The Task Force Report laments that cooperation is now the exception rather than the norm. Russia is critiqued for “becoming increasingly more authoritarian,” while America’s foreign policy is one of promoting “democracy” throughout the word, which is to say, overthrowing states that do not succumb to US hegemony with the use of the NGOs that Putin is condemned for “intimidating.” Russia’s policies on its “periphery” are also of concern; by which is meant that Russia does not desire hostile states on its borders, such as Georgia, run by regimes that have been installed by those noble NGO’s of the Soros network etc. The CFR therefore recommends that more should be done to “accelerate the integration of those states into the West.”  The CFR recommends that US Congress interfere directly in the Russian political process by funding opposition movements in Russia under the façade of strengthening democracy, by increased funding for the Freedom Support Act, in this instance referring specifically to the 2007-2008 presidential elections. Of note is Mark F Brzezinski as one of the authors, who served on the National Security Council as an adviser on Russian and Eurasian affairs under Clinton, as his father Zbigniew served under Carter. Antonia W Bouis is cited as founding executive director of the Soros Foundations (1987-92). James A Harmon, senior advisor to the Rothschild Group, et al.
What can be expected under Obama in regard to Russia? Despite the electoral rhetoric Obama has pursued policies in the same direction as prior administrations. Mark Brzezinski was Obama’s foreign policy adviser during the presidential campaign. Of particular significance is that among Obama’s primary backers is George Soros, which makes anything other than a subversive and belligerent attitude towards Russia unlikely.
 K R Bolton, “Socialism, Revolution and Capitalist Dialectics,” Foreign Policy Journal, May 5, 2010.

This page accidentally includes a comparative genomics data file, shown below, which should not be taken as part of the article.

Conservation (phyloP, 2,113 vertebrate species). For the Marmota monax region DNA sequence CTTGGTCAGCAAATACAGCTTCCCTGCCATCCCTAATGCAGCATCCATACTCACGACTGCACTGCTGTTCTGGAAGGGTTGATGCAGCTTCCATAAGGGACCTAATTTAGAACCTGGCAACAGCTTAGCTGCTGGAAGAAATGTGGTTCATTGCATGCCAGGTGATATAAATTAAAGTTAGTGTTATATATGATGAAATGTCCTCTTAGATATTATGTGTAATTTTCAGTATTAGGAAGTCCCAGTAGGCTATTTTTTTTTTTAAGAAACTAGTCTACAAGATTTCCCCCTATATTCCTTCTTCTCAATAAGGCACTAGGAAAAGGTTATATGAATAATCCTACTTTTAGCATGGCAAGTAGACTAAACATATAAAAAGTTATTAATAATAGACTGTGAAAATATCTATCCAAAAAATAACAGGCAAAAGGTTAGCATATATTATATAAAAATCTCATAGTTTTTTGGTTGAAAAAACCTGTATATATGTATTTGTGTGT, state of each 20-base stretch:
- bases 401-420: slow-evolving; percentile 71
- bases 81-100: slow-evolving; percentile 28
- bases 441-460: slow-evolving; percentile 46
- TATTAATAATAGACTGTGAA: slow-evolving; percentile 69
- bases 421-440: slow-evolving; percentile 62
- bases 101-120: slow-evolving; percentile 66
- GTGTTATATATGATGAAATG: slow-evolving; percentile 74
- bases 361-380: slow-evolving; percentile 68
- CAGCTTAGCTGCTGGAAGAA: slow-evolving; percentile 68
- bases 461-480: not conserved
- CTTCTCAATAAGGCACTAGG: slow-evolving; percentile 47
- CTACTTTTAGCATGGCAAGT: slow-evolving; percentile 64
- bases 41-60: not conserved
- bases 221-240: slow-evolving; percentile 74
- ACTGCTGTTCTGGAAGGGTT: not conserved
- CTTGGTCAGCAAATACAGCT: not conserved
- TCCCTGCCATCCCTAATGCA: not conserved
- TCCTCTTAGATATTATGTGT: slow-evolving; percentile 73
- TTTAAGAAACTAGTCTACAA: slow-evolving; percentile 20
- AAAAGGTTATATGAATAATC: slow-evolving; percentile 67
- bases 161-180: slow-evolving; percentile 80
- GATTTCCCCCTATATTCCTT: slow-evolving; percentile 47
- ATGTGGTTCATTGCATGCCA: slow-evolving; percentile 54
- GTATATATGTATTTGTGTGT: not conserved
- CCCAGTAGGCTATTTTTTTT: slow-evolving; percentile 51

Jacob H Schiff, “Jacob H Schiff Rejoices, By Telegraph to the Editor of the New York Times”, New York Times, March 18, 1917. This can be viewed in The New York Times online archives: http://query.nytimes.com/mem/archive-free/pdf?res=9802E4DD163AE532A2575BC1A9659C946696D6CF (accessed 12 January 2010). Schiff, “Loans easier for Russia”, The New York Times, 20 March 1917. http://query.nytimes.com/mem/archive-free/pdf?res=9B04EFDD143AE433A25753C2A9659C946696D6CF (accessed 12 January 2010).
John B Young (National City Bank) Is A People’s Revolution”, The New York Times, 16 March 1917.
“Bankers here pleased with news of revolution”, ibid.
“Stocks strong – Wall Street interpretation of Russian News”, ibid.
 “Bolsheviki Will Not Make Separate Peace: Only Those Who Made Up Privileged Classes Under Czar Would Do So, Says Col. W B Thompson, Just Back From Red Cross Mission”, The New York Times, 27 January 1918.
 Also spelt Grose, indicative of some poor proofreading from the CFR.
 The original name of the think tank founded by Pres. Wilson’s primary adviser, Edward House, which became the present CFR.
 Peter Grosse, Continuing The Inquiry: The Council on Foreign Relations from 1921 to 1996, (New York: Council on Foreign Relations, 2006). The entire book can be read online at: Council on Foreign Relations: http://www.cfr.org/about/history/cfr/index.html
 Armand Hammer of Occidental Petroleum, who had been a concessionaire at the earliest stages of the Soviet regime, stated of his meeting with Trotsky that the he was questioned as to how US capitalists regarded Russia as a “desirable field for investment?” Trotsky having returned from the Urals thought that the region had great possibilities for American capital. Armand Hammer, Hammer: Witness to History (London: Coronet Books, 1988), 160.
 Lenin had stated to Hammer: “The New Economic Policy demands a fresh development of our economic possibilities. We hope to accelerate the process by a system of industrial and commercial concessions to foreigners. It will give great opportunities to the United State.” Ibid., 143.